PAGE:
“BAD COP… NO DOUGHNUT.” Supreme Court of the United States*

New Castle Delaware, 1976. A police officer decided to stop a car. No traffic law had been broken. No equipment violations were visible. But the driver, Mr. Prouse, was in for a bad day. At the pre-trial suppression hearing, the officer testified:

“I saw the car in the area and wasn’t answering any complaints, so I decided to pull them off”. (Phrasing!)

The officer admitted he was not acting pursuant to any department standards or procedures. For no particular reason, he wanted to check the driver’s license. He didn’t fess up to any other motivation.

The testimony showed the officer smelled pot as he walked up to the car. There was marihuana in plain view on car’s floor. Mr. Prouse was arrested for possession. Is it just me, or are you flashing on a scene from Cheech & Chong’s movie, “Up In Smoke” (1978)?

The trial court granted Mr. Prouse’s motion to suppress the pot. Given only the explanation the officer had nothing else to do, and couldn’t give any other reason for stopping Mr. Prouse, the court found the stop & detention was “wholly capricious”. The Delaware Supreme Court agreed. But the prosecution wasn’t done losing. They brought the case to the Supreme Court of the United States (SCOTUS). The country’s highest court agreed with all the lower courts. The stop was bad, and the pot was inadmissible.

Give the history of 4th Amendment cases up to 1979, the prosecution’s tenacity seems misplaced. Eight years prior to Mr. Prouse’s meeting with the bored Delaware cop, the SCOTUS wrote Terry v. Ohio, 392 US 1 (1968). The ruling left no doubt: police needed “reasonable suspicion” to stop a citizen. “Reasonable suspicion” to stop is a lower standard than “probable cause” to arrest. Still, something articulable is needed to suspect there might be a violation of the law.

In Terry, the Supreme Court warned against stopping autos “…on nothing more substantial than inarticulate hunches…”. Re-read the Delaware officer’s quote. It doesn’t even rise to the level of a hunch. It was more of a, “I felt like it.”.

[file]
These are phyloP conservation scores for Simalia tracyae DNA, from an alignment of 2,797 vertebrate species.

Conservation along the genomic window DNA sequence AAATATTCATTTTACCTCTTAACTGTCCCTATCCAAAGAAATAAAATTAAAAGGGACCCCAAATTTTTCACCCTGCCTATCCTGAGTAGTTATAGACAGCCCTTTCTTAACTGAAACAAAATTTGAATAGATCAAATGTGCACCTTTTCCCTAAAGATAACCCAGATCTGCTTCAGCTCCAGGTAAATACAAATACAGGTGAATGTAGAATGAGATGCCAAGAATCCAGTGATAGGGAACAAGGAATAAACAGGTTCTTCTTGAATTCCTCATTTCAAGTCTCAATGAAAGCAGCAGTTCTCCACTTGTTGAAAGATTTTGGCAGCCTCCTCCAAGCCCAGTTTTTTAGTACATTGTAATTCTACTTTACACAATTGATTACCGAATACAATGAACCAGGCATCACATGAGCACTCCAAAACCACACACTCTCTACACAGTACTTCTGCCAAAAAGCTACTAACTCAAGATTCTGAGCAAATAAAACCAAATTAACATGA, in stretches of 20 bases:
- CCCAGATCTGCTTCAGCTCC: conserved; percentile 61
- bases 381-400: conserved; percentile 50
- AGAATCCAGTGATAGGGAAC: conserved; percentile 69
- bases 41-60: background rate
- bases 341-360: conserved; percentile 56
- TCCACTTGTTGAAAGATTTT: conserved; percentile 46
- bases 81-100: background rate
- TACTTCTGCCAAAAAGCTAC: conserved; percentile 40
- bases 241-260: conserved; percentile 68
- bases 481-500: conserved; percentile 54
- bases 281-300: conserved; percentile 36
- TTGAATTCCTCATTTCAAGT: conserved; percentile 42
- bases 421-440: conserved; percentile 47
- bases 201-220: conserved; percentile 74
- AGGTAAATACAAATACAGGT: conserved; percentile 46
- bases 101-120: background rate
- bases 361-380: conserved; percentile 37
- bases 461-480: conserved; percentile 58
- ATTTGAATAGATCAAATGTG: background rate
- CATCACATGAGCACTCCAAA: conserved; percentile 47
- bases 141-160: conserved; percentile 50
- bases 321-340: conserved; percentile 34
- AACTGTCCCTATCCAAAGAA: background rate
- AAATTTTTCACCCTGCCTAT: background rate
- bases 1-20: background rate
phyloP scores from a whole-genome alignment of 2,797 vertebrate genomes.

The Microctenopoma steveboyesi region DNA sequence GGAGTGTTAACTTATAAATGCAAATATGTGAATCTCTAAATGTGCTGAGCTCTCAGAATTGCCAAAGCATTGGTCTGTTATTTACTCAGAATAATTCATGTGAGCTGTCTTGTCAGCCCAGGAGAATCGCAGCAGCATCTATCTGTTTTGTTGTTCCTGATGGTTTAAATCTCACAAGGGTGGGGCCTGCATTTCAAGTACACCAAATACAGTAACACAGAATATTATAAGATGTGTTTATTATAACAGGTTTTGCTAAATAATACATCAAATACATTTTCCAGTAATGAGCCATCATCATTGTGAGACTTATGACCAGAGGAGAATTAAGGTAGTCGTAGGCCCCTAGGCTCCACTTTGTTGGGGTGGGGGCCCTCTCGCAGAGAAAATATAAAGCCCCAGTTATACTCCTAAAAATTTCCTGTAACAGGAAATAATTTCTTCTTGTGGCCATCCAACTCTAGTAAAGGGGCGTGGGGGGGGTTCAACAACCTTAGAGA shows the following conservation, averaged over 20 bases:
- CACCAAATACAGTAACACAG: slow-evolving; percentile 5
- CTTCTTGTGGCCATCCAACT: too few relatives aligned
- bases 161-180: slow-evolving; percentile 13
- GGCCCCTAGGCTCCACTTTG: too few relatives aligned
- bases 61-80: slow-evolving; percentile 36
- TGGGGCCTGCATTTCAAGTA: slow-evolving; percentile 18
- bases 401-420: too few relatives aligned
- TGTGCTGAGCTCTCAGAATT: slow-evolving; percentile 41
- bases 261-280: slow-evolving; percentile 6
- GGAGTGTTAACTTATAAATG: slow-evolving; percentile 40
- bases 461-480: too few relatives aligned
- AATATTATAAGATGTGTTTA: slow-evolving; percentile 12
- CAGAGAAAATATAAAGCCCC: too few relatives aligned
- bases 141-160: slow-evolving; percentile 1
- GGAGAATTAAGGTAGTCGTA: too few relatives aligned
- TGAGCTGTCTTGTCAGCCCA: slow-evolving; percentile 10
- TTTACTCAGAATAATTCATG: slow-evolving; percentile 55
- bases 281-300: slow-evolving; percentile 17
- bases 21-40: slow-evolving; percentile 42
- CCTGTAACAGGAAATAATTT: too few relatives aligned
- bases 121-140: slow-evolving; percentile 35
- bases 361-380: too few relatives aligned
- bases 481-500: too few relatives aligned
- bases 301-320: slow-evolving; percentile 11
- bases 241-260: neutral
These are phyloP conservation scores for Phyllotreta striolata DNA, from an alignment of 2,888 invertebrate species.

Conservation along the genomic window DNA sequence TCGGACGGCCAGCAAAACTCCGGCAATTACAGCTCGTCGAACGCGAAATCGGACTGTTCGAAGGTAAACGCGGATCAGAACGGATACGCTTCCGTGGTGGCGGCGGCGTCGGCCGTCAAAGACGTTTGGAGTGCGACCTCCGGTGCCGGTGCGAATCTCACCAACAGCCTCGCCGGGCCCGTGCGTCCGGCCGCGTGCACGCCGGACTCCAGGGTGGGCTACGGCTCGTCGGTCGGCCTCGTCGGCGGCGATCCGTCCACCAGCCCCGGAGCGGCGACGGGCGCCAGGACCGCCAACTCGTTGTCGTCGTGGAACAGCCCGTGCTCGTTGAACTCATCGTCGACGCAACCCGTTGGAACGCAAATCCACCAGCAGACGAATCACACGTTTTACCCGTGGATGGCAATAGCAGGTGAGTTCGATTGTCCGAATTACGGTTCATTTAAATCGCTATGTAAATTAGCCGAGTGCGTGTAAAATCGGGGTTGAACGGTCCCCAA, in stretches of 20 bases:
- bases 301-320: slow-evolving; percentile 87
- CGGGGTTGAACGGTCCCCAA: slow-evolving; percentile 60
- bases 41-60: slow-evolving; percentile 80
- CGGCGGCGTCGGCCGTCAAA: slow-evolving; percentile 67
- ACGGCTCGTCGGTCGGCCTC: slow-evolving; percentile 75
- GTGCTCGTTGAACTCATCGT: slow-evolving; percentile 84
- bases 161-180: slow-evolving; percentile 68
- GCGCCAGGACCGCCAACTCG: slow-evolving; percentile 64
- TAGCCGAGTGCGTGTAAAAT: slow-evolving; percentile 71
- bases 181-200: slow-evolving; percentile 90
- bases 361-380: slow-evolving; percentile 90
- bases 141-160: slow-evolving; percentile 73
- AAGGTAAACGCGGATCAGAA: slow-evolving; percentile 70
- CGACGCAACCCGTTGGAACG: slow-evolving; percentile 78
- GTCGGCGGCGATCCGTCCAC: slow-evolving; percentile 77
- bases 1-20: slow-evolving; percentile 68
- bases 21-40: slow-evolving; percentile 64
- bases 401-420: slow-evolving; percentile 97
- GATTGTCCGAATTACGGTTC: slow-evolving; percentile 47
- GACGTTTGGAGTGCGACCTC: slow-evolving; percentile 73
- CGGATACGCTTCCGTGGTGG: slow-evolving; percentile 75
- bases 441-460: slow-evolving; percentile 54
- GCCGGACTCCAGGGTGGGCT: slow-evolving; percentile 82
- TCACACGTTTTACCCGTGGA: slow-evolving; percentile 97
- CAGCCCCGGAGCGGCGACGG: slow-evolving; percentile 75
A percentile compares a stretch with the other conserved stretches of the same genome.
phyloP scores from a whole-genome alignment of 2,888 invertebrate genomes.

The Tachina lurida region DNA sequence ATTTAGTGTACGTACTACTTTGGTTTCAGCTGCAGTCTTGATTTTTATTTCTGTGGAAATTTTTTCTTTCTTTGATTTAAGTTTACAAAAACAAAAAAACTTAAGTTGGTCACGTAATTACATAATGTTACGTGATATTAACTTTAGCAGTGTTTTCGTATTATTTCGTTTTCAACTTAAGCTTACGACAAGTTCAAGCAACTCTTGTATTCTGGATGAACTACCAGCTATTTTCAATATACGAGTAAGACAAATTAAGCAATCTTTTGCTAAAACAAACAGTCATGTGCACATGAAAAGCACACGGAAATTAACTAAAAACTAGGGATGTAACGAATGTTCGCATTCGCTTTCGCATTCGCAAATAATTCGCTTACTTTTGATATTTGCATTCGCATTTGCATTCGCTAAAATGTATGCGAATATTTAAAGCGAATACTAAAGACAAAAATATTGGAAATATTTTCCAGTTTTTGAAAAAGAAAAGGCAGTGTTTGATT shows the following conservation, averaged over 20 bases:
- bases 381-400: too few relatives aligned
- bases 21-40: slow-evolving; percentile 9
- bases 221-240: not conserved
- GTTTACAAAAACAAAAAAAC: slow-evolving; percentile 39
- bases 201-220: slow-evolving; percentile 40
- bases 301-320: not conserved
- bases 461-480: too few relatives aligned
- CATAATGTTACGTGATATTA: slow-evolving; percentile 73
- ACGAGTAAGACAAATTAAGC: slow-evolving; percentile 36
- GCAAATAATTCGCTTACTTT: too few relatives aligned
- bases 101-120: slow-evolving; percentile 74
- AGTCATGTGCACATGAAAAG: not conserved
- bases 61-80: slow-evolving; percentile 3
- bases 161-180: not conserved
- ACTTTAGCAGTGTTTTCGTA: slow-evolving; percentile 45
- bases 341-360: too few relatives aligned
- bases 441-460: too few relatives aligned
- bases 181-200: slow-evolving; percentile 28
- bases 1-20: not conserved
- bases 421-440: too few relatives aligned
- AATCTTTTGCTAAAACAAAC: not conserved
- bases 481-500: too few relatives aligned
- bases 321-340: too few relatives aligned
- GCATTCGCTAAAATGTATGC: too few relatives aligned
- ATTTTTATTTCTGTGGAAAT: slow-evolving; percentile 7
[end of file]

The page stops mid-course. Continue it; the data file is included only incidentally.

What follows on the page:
The State of Delaware wanted SCOTUS to agree police should be “…subject to no constraints in deciding which automobiles should be stopped for a license and registration check…”. None. Traffic violations & equipment issues not required. Safety concerns should trump the loss of liberty suffered by citizens and outweigh privacy concerns. Imagine living in a county in which the police can stop anyone just because….

Delaware wanted the police to be able to stop any car for no other reason than furthering the cause of checking drivers’ papers. Now, doesn’t that have an eerie ring? I had opened this blog with, “It was a different world in 1976”. I cut the sentence after a bit of thought.

The SCOTUS decision was written by Justice White. He followed the path already established by the high court in Terry.

“[W]e hold that except in those situations in which there is at least articulable and reasonable suspicion that a motorist is unlicensed or that an automobile is not registered, or that either the vehicle or an occupant is otherwise subject to seizure for violation of law, stopping an automobile and detaining the driver in order to check his driver’s license and the registration of the automobile are unreasonable under the Fourth Amendment.”

Delaware v. Prouse, 440 US 648 (1979) (emphasis added)

Plainly stated, the police need a reason to stop you. Baseless hunches need not apply. And capriciousness? That is right out. I’ve had clients report to me being told by officers that they were stopped for no particular reason. Just routine. Unless it is a road block run in a uniform way, there is no “routine” allowed. If you respectfully mention “Delaware v. Prouse”, they should recognize the name from the academy.

Coming soon….More on how to deal with a traffic stop.

* Well, ok….they didn’t really say that. But they should have. I bet Justice White was thinking it.

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